However, there are actions other than those needed for the set of computable functions that can be automated. For instance, when we accept that a Turin machine can write a symbol on its tape, we are saying that the action of writing the symbol can be automated. The sending of a message from one computer to another is another example. Thus, what can be automated is a larger set than what can be computed.

In the same sense, an algorithm can be extended to mean a finite sequence of actions that can be automated in order to accomplish tasks, which may involve computations. For instance, imbedded computers allow robots to perform many physical operations algorithmically. Such robots will generally perform computations in order to accomplish their tasks. But they also perform actions that are not related to a computation.

Through simulation one can show that two stack machines are equivalent to a Turing machine. The cooperation of the two stack machines is achieved via implicit communication. In other words, when we add communication between two or more entities we get more than the sum of individual entities. Nonetheless, regardless of number of Turing machines put together, we do not get a larger set of computable functions. This is because communication among Turing machines is not needed in order to arrive at the set of computable functions, at least not the set as we understand it now.

Suppose we have designed a robot that can act like a carpenter and make a large collection of tables, algorithmically by following a set of pre-determined programs. Now, suppose we need tables that their construction will take the cooperation of two carpenters. Replace the carpenters with two communicating robots. In this case, the robots will need to synchronize their actions while putting together certain parts. In other words, by adding the dimension of communication we have extended the (automated) set of tables that can be constructed. Each robot will have a Turing machine inside it for performing the computations it needs for its movements. However, the set of tasks they can accomplish together is larger than the set of tasks each of the robots could accomplish alone.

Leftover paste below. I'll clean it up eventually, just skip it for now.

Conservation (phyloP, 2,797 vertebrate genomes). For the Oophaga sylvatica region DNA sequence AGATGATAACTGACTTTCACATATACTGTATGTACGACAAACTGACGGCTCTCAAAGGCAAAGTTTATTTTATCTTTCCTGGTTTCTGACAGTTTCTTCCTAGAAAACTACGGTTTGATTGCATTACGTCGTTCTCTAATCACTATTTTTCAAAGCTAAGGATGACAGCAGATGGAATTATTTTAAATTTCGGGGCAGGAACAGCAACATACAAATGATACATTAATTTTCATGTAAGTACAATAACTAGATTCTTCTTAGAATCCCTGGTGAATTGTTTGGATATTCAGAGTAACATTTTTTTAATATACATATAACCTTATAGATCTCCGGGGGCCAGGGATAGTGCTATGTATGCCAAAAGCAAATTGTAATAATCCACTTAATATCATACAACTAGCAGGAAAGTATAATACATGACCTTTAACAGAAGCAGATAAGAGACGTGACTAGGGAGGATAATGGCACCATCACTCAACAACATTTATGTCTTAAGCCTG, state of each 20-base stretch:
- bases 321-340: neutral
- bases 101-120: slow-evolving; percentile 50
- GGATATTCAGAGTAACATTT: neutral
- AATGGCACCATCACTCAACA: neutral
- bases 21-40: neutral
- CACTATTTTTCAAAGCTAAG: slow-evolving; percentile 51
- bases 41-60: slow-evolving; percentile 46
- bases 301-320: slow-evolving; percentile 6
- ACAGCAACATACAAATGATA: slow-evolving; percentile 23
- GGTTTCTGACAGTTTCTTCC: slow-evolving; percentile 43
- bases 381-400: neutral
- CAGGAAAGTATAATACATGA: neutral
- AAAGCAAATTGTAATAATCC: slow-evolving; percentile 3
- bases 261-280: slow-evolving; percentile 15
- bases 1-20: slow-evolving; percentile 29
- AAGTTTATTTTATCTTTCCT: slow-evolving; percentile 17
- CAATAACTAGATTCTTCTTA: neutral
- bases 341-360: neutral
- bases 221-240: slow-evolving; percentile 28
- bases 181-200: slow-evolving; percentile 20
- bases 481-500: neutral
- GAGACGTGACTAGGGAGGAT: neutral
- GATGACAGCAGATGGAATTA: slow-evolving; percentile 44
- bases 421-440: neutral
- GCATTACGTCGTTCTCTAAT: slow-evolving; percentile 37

Concurrent communicating processes refers to two or more separate entities with imbedded computers that accomplish automated tasks via communication. The main characteristic of this scenario is that the processes may use rendezvous, but they certainly use interruption (signaling). That is, after sending a message the sending process does not necessarily halt until the other process sends its response back. Basically, one process anticipates certain changes required in the state of another processes. It signals that process and passes the data to it. The recipient accepts the data and sets its new state accordingly, which may change its future computations for performing its operations.

The use of shared memory between two processes on a single machine seems like a simulation of concurrent communicating processes. A reasonable and simple simulation can also be achieved via two Z++ threads using common objects. This use of concurrent communicating processes is for convenience in computing algorithms that can also be completed sequentially. The use of algorithm in our case is more general than computations involving mathematical functions alone. Indeed, in our model an algorithm involves simultaneous participation of individual entities in accomplishing a common task. After all, the purpose of a mathematical computation is to take some action. When a task requires more than one entity, communication is a necessity rather than a convenience.

The formalization of this model of automation requires more refined research. The model cannot be mapped to a single entity with an imbedded Turing machine. Rather, it seems more like cooperative distributed computing that requires more than one computing entity. In order to have a name for the notion, we call this model concurrent communicating processes. We may need to work more seriously on this model for controlling intelligent space entities of the future in order to extend our knowledge beyond the capabilities of telescopes. The Z47 processor is a good start.

Labels: concurrent communicating processes, Distributed Communicating Processes, Z++, Z47